Effective pre-treatment of the molecular sieve is obtained over a wide range of temperatures, pressures and space velocities. In one embodiment, the pre-treatment is carried out at supercritical conditions such that the pre-treatment composition remains in the supercritical state. Preferably, the pre-treatment is carried out at a pressure of at least 100 bar.

Pre-treatment of the molecular sieve is particularly effective on fresh, activated catalyst, or regenerated catalyst. Such catalyst is substantially low in total carbon content. As the fresh or regenerated catalyst contacts the pre-treatment composition, the integrated hydrocarbon co-catalyst can form within the internal pore structure of the molecular sieve catalyst. In one embodiment, the molecular sieve that contacts the pre-treatment composition to form the integrated hydrocarbon co-catalyst has a total carbon content of not greater than about 2 wt % prior to contact with the pre-treatment composition. Preferably, the molecular sieve catalyst that contacts the pre-treatment composition has a total carbon content of not greater than about 1.5 wt %, more preferably not greater than about 1 wt %, and most preferably not greater than about 0.5 wt %, prior to contact with the pre-treatment composition.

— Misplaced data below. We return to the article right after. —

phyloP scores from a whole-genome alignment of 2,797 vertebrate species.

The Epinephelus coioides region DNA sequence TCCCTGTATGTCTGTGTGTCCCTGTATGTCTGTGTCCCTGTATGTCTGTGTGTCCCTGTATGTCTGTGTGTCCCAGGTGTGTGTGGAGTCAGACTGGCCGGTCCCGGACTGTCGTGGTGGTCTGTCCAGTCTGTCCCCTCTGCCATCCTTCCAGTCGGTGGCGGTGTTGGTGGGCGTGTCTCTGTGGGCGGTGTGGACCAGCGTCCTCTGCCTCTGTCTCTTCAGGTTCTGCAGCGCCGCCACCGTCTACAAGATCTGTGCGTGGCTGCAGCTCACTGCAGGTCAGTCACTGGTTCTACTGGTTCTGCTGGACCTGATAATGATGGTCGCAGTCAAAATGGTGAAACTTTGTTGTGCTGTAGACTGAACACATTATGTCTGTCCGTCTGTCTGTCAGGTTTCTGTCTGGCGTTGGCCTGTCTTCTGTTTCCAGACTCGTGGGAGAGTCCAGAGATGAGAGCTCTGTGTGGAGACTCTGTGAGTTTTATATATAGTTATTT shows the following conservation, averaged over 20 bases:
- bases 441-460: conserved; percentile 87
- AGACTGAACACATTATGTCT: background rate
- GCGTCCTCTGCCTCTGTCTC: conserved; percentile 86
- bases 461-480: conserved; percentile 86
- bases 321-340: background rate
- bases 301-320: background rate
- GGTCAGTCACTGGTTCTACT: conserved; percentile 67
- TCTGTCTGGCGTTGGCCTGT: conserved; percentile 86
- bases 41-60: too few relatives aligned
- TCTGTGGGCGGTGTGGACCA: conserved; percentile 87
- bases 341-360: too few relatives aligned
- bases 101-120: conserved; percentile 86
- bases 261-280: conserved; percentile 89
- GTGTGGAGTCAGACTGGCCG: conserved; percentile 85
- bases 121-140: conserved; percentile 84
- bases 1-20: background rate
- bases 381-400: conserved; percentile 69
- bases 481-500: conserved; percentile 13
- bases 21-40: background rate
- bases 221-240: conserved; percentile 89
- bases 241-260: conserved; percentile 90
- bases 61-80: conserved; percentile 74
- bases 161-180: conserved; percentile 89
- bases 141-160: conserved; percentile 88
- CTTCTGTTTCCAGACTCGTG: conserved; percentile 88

Following pre-treatment, the molecular sieve typically contains the integrated hydrocarbon co-catalyst, which can be an aromatic compound, within the various cages of the internal pore structure. Additionally or alternatively to using SSNMR to determine appropriate pre-treatment of the molecular sieve, another embodiment involves measuring hydrocarbon content of the molecular sieve that has contacted the pre-treatment composition. In one embodiment, the molecular sieve containing the integrated hydrocarbon co-catalyst has a hydrocarbon content of at least 0.1 wt %, preferably at least 1 wt %, more preferably at least about 5 wt %, for example, at least about 10 wt %, based on total weight of the molecular sieve, which excludes non-molecular sieve components such as binder, matrix, etc., which are optionally present in a catalyst composition.

The pre-treatment zone can be contained in a separate pre-treatment zone or within a reactor vessel where the catalytic conversion of oxygenate to olefin takes place. In one embodiment, a separate pre-treatment vessel is used. In a particular embodiment, the pre-treatment vessel is an auxiliary fluidized bed reactor associated with the oxygenate conversion reactor and regenerator system. The auxiliary reactor should be capable of continuously receiving catalyst from the regenerator and subsequently supplying pre-treated catalyst to the oxygenate conversion reactor.